• Apathy(not caring for anything)

SCHOOL-AGE CHILDREN:

  • School Problems
  • Anxiety
  • Somatic complaints(physical complaints such as headaches without medical cause)
  • Anger

ADOLESCENTS:

  • Risk Taking( drugs, alcohol, speeding)
  • Somatic complaints
  • Depression
  • Anger
  • Hostile or violent behaviors

Post-Traumatic Stress Disorder (PTSD)

For the most part, it is natural to experience a variety of symptoms/reactions as a result of a disaster or tragedy during or immediately after it occurs. In most case, with time things do get better. However, if symptoms persist longer than usual or expected, this may signify Post Traumatic Stress Disorder (PTSD). Not all children will develop PTSD. PTSD usually occurs in those children or adolescents who have actually witnessed injury, destruction or death. Regardless of the situation, if any of the following signs or symptoms last beyond the initial expected shock period(second stage up to several weeks post disaster), then professional help/counseling should be sought:

  • School refusal
  • Separation anxiety(always being with or hanging on to a parent)
  • Sleep problems including nightmares, bedwetting which persist longer than a few days after the event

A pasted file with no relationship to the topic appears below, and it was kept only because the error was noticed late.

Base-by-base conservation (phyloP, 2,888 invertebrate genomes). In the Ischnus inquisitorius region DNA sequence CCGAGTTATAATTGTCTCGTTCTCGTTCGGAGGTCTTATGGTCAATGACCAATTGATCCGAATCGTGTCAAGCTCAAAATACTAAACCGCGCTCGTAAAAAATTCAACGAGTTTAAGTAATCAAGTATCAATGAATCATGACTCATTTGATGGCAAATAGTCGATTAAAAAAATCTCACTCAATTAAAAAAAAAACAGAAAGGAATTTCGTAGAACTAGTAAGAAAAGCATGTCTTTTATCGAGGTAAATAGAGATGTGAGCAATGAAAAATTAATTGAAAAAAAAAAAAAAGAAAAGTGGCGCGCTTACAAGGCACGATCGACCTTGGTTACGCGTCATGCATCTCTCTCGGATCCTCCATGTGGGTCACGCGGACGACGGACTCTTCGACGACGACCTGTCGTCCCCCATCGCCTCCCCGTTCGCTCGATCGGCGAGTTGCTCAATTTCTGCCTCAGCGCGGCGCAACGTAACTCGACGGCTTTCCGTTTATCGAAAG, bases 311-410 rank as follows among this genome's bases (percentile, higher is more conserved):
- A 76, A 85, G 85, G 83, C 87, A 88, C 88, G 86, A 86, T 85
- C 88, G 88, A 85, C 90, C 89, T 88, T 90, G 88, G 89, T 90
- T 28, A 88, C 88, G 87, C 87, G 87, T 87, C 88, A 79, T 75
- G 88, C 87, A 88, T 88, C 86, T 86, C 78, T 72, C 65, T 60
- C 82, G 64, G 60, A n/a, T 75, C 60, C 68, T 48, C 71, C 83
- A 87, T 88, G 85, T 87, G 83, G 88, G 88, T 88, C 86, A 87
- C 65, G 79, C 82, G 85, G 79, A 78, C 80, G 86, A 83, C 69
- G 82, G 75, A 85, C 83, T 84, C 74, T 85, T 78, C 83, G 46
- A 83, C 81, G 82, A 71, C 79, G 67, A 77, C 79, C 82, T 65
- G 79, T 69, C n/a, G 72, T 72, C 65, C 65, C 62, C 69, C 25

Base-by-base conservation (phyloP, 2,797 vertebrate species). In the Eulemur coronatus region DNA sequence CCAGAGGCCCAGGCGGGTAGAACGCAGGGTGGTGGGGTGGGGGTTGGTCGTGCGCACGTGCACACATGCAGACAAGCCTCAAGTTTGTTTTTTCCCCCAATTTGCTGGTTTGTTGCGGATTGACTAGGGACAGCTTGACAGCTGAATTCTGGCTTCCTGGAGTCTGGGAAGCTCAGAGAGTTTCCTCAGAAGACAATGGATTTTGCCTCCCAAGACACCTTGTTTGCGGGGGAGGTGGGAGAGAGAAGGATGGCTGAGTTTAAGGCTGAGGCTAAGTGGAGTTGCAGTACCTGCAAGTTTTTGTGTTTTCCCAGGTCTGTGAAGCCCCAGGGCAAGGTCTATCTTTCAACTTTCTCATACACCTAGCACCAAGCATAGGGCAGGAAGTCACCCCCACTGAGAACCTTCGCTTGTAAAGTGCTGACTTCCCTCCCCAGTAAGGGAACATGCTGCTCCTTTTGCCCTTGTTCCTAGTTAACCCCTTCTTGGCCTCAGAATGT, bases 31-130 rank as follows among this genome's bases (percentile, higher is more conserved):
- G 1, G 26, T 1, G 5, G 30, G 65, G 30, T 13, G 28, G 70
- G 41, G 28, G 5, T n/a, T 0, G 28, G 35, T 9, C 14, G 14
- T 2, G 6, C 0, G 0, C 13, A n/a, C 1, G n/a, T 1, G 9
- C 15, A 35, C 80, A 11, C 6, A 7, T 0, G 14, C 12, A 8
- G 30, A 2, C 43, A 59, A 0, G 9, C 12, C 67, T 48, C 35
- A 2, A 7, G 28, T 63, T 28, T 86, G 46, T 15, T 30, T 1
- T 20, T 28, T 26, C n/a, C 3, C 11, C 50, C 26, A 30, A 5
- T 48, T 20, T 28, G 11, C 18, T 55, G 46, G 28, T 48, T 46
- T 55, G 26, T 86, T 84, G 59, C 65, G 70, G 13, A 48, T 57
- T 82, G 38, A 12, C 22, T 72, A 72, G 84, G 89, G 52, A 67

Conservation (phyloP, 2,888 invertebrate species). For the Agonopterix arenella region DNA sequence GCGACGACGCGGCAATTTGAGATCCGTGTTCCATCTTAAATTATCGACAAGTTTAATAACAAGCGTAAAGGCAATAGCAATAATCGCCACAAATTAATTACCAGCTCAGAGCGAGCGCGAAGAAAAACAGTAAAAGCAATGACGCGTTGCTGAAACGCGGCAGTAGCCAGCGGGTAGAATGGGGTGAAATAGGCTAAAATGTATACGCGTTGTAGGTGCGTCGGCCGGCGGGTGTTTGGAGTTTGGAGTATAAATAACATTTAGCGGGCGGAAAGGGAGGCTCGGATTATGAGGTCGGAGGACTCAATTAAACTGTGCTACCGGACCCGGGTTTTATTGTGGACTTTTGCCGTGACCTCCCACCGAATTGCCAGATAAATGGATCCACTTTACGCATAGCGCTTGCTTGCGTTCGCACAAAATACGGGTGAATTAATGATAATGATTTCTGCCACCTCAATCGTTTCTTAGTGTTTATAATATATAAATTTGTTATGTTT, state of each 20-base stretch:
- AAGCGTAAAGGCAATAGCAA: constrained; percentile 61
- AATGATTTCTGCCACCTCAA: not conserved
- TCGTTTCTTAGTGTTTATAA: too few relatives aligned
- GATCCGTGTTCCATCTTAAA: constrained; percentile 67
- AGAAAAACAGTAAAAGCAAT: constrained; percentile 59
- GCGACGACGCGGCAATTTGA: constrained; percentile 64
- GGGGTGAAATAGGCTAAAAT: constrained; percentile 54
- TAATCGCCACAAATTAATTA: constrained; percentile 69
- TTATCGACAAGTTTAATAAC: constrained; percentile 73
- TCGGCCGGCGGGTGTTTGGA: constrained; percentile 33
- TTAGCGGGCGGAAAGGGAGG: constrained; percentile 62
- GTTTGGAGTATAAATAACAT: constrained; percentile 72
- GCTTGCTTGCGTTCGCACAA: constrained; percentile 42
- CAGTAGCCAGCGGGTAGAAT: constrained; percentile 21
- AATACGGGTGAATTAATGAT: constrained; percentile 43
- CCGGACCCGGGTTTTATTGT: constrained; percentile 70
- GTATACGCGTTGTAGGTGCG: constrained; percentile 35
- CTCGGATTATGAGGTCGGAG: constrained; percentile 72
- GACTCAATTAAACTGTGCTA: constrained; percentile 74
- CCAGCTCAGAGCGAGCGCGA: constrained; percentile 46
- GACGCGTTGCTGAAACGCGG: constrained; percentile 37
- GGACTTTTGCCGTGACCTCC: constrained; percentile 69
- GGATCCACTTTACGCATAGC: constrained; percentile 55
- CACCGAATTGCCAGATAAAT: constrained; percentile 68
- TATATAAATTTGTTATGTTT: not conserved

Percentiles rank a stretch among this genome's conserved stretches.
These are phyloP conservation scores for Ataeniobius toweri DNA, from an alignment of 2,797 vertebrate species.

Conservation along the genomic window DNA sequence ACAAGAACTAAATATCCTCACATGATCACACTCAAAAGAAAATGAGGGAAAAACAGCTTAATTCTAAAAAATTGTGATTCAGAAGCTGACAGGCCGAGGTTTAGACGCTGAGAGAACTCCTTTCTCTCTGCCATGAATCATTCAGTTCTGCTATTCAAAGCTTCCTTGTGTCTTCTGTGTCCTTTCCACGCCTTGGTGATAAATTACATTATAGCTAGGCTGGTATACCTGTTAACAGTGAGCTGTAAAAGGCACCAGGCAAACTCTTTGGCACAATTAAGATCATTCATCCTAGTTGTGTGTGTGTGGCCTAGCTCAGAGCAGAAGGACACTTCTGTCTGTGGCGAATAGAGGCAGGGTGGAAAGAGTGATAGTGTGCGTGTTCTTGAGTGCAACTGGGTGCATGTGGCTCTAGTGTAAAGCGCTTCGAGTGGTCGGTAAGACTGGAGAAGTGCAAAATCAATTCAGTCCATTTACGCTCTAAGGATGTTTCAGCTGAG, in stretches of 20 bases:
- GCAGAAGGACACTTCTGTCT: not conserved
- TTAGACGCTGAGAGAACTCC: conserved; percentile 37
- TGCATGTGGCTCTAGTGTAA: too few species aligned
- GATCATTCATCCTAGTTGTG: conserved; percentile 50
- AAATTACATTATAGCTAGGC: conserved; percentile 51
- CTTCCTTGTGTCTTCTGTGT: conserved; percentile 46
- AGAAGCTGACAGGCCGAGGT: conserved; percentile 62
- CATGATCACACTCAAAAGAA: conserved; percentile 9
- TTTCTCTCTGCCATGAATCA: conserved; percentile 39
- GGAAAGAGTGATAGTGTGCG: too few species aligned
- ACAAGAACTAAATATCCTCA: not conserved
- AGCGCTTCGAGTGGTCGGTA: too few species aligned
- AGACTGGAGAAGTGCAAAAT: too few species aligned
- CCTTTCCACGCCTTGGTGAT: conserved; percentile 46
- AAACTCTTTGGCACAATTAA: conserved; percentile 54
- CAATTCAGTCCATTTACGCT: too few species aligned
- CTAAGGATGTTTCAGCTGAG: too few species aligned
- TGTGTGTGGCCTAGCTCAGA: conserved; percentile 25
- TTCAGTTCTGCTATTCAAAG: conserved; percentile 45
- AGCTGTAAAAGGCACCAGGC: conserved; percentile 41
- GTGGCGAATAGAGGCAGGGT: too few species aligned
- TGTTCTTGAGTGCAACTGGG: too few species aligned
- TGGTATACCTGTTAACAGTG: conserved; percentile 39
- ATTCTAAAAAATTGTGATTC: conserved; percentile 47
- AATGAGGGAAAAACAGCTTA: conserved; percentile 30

• Decreased ability to concentrate
  • Increased irritability
  • New or uncharacteristic behavior problems
  • Somatic symptoms(physical symptoms with out obvious medical cause)
  • Withdrawal
  • Sadness
  • Listlessness
  • A disruptive pre occupation with the disaster events

How to help children cope with a major disaster

The key issue is communication. The more you discuss the events with the child the better. Here are some more tips:

  • Adults should acknowledge and not deny that an event took place.
     
  • Keep in mind that children react (mimic) like their parents: calm parents = calm kids.
     
  • Children need to be told that they are safe and that what they have seen on TV occurred in another area or location.
     
  • Children should be assured that their parents and the local authorities have done everything to keep them safe.
     
  • Watch out for worrisome signs suggestive of Post Traumatic Stress Disorder.
     
  • Do not let your children watch too much TV, as over-exposure to the same images will be very traumatic.
     
  • Do not let your children watch these events alone. And when watching a tragic event or disaster on TV with them, answer their questions as confidently as possible. Remember that the key here is to be reassuring, comforting and supportive.
     
  • Discourage the "revenge" sentiment, by explaining to them that this will not achieve anything but rather do more harm.
     
  • It is important to return to your usual family and other activities and routines as soon as possible.

The above suggestions apply to teachers and other caregivers as well. Parents should discuss any related concerns and work with other school or day care staff when dealing with their children who have witnessed or experienced a disaster. If you are concerned, get help for your child or family. With the proper support and treatment from a doctor, psychiatrist, or other qualified mental/social health professionals, the situation can improve.